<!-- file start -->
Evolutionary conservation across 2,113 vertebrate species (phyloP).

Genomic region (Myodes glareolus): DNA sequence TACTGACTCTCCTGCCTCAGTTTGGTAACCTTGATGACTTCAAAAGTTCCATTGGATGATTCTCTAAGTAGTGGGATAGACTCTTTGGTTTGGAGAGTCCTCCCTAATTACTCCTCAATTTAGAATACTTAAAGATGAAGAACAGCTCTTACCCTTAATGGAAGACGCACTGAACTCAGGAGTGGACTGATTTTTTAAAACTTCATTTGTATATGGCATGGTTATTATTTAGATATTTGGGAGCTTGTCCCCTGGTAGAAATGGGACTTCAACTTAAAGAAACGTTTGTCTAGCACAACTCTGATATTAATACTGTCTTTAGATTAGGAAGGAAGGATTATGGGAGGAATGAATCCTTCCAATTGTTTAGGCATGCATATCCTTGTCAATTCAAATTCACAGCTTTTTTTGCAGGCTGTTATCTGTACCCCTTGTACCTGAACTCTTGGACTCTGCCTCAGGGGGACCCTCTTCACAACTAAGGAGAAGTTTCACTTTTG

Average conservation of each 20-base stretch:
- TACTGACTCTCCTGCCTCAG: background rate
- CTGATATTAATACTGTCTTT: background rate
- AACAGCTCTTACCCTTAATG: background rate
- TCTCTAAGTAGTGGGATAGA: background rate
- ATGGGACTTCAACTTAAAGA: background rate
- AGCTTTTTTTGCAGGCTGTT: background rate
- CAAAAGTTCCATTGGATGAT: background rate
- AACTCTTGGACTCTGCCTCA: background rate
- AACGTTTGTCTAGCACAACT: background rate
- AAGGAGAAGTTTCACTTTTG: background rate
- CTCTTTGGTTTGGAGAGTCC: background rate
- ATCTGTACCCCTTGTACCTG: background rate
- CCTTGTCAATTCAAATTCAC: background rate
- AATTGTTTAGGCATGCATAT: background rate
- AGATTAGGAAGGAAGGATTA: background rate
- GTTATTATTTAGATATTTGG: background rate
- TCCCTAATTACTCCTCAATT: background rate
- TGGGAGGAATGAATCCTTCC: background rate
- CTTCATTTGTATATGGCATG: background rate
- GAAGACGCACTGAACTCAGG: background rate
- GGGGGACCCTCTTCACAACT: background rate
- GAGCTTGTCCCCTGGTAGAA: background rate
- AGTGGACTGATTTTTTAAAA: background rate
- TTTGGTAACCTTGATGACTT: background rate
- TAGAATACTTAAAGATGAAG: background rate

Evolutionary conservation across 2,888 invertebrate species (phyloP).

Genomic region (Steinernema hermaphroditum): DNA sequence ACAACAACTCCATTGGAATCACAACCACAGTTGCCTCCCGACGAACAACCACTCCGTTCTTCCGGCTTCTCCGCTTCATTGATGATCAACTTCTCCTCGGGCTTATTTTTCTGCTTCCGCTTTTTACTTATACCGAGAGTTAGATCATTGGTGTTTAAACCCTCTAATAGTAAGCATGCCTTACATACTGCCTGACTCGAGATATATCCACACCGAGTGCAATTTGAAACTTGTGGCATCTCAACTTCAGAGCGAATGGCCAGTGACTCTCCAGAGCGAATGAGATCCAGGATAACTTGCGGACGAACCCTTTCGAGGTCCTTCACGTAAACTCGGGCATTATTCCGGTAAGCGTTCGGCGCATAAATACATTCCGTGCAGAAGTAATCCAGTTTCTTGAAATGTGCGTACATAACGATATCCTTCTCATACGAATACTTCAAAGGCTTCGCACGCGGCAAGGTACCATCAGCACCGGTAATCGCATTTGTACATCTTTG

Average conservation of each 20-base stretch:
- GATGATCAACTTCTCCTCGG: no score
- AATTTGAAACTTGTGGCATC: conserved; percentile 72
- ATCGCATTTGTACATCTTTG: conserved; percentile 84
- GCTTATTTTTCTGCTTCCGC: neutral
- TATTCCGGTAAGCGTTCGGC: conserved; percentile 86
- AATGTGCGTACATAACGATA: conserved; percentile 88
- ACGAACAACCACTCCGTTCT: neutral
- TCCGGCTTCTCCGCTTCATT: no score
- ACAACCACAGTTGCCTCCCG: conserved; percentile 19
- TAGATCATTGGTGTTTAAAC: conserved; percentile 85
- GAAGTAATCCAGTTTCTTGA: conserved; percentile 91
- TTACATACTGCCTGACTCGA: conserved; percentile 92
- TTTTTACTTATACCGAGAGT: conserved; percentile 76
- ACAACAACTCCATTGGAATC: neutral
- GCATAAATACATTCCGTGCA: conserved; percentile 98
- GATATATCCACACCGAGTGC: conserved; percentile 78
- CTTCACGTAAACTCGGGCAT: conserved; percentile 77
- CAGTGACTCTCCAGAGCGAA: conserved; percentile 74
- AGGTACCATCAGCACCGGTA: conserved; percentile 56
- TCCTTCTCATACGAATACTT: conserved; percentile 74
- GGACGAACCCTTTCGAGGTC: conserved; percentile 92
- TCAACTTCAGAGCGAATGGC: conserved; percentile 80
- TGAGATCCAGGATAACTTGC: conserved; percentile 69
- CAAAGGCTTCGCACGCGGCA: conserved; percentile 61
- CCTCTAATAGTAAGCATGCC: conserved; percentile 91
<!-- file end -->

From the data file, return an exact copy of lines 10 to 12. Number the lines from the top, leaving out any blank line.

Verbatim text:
- CAAAAGTTCCATTGGATGAT: background rate
- AACTCTTGGACTCTGCCTCA: background rate
- AACGTTTGTCTAGCACAACT: background rate